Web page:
Online Tools Will Help Family Doctors Implement the Latest Practices in Patient Care
Ministry of Community and Social Services
Ontario is improving health care for adults with developmental disabilities through new supports for primary care providers, including family doctors.
The Developmental Disabilities Primary Care program will be led by Surrey Place Centre and will help primary care providers, like family doctors, provide the best possible care for adults with developmental disabilities through updated clinical practice guidelines and online tools and resources.
These guidelines include information related to the care needs of adults with developmental disabilities, recommendations for person-centred approaches to care, and preventative care measures. By making these resources available, this new program will help people with developmental disabilities access the health care they need.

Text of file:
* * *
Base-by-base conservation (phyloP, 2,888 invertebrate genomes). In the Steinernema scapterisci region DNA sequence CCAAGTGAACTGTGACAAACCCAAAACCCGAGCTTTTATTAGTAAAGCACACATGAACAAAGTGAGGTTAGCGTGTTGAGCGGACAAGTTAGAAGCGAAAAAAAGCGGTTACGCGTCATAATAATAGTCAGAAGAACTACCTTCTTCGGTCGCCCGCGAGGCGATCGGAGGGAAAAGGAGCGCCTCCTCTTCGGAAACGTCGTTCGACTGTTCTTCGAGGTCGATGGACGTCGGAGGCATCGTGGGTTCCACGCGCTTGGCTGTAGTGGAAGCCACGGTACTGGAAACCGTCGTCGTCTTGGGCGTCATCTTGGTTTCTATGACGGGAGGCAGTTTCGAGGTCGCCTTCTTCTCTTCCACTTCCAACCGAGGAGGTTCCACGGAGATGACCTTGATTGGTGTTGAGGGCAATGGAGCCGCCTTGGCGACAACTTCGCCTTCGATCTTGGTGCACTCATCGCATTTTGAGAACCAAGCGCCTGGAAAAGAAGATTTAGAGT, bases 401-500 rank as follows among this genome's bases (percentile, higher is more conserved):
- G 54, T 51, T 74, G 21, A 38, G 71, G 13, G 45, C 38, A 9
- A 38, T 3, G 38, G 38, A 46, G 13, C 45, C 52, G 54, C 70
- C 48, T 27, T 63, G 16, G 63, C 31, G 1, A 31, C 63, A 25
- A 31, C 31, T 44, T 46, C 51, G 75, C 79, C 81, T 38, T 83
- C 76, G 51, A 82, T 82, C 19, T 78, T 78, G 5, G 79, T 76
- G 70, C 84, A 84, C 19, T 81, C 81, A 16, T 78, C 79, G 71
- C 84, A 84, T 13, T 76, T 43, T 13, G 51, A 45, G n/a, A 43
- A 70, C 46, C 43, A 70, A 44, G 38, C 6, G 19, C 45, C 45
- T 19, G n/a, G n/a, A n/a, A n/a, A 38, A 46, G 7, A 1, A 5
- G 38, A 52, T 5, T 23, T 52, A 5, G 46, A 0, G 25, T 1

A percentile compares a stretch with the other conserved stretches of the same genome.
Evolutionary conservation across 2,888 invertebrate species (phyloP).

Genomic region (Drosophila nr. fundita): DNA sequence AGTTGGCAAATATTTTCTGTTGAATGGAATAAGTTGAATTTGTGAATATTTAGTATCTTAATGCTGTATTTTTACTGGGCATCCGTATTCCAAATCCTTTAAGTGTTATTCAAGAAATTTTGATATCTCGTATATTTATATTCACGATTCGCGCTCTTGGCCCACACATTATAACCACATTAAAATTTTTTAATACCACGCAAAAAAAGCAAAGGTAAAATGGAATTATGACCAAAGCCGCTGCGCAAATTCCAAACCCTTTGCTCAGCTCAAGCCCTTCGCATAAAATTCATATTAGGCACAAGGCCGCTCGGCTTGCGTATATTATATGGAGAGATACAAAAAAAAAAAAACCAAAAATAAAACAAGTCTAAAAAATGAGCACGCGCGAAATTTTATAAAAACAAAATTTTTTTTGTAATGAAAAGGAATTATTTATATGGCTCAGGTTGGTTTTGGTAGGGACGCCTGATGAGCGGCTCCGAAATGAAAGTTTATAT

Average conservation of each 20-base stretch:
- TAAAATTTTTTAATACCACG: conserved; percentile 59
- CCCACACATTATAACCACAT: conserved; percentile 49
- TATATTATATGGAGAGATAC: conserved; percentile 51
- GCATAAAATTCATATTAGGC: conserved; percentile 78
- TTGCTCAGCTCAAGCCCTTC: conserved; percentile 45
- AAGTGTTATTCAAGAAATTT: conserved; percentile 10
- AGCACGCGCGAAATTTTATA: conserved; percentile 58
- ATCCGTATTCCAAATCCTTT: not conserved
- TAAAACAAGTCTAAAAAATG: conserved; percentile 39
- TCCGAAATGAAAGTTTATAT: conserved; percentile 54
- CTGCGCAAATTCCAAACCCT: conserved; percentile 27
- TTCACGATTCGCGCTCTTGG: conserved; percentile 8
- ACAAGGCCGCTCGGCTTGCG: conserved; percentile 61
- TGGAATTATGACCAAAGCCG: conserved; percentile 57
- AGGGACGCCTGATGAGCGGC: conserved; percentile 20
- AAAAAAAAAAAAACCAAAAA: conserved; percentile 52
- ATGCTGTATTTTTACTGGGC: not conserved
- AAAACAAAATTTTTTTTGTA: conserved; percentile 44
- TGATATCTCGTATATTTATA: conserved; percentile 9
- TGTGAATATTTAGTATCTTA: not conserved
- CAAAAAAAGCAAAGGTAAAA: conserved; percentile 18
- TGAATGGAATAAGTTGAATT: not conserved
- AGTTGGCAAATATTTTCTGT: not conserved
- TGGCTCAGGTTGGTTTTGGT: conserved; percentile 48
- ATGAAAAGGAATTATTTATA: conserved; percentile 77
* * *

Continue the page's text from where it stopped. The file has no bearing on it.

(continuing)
Investing in better health care for people with developmental disabilities is part of the government’s broader plan to support care, create opportunity and make life more affordable during this period of rapid economic change. The plan includes free prescription drugs for everyone under 25, and 65 or over, through the biggest expansion of medicare in a generation, free tuition for hundreds of thousands of students, a higher minimum wage and better working conditions, and free preschool child care from 2 ½ to kindergarten.
- Ontario is investing $900,000 over two years to fund the Developmental Disabilities Primary Care Program, which is led by Surrey Place Centre (SPC).
- This investment will help SPC become the source of primary care information for people with developmental disabilities and advance primary care education in Ontario.
- The updated clinical practice guidelines were published in the Canadian Family Physician Journal in April 2018.
- There are an estimated 70,000 adults with developmental disabilities in Ontario.
- The 2018 budget proposes an increased $1.8 billion investment over three years to support developmental services. If passed, it will be the largest one-time investment in developmental services in the province’s history.
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